2004
Volume 2, Issue 2
  • ISSN: 2588-8277
  • E-ISSN: 2667-162X

Abstract

WOMEN AND PEACE, MEN AND WAR?

This article explores the connection between feminism and the fight for peace during the First World War. Although the Netherlands were officially neutral, the horrors of the battlefield, the position of women and the measures that needed to be taken were at the centre of a fierce political debate. I focus in particular on the special contribution to the Peace Movement by secularist feminist and leading figure of the nineteenth- and early-twentieth-century feminist movement Wilhelmina Drucker (1847-1925). Her criticism of the war spared neither men nor women and comprised three dimensions: an antimilitarist dimension, a legal democratic one, and an ultra-radical combination of feminism and Neo-Malthusianism.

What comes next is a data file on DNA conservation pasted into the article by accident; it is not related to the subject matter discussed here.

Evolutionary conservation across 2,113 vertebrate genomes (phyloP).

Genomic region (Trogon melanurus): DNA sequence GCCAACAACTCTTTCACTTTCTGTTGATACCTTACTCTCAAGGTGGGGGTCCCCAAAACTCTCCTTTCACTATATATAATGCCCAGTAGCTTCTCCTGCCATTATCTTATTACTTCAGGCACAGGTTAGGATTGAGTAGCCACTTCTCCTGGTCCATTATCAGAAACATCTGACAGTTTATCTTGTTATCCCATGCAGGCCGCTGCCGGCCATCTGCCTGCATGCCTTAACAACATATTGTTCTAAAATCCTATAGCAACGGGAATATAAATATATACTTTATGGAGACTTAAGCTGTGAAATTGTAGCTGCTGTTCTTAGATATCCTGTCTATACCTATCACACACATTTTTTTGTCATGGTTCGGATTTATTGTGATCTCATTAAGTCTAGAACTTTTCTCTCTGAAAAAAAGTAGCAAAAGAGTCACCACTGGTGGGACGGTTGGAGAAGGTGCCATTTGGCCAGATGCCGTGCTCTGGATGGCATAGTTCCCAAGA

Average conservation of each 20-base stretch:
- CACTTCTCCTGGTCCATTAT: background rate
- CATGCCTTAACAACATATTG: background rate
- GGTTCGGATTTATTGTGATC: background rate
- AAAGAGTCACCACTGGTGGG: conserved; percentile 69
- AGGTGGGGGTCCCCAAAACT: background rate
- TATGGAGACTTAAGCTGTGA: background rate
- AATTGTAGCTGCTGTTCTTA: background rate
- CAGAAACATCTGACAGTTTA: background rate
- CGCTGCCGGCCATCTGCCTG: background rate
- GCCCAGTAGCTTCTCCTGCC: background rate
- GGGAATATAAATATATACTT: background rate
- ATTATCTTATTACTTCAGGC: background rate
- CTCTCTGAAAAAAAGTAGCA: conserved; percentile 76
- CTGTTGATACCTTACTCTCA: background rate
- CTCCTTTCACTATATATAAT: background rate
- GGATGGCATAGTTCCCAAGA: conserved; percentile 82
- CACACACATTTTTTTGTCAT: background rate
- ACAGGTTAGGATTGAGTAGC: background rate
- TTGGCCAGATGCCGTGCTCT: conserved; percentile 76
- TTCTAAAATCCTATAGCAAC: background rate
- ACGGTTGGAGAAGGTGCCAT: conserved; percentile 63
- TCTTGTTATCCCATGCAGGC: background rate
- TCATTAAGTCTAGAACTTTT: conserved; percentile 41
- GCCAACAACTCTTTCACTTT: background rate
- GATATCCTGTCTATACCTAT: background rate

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/content/journals/10.5117/DMT2018.2.001.BRAU
2018-01-01
2021-10-15
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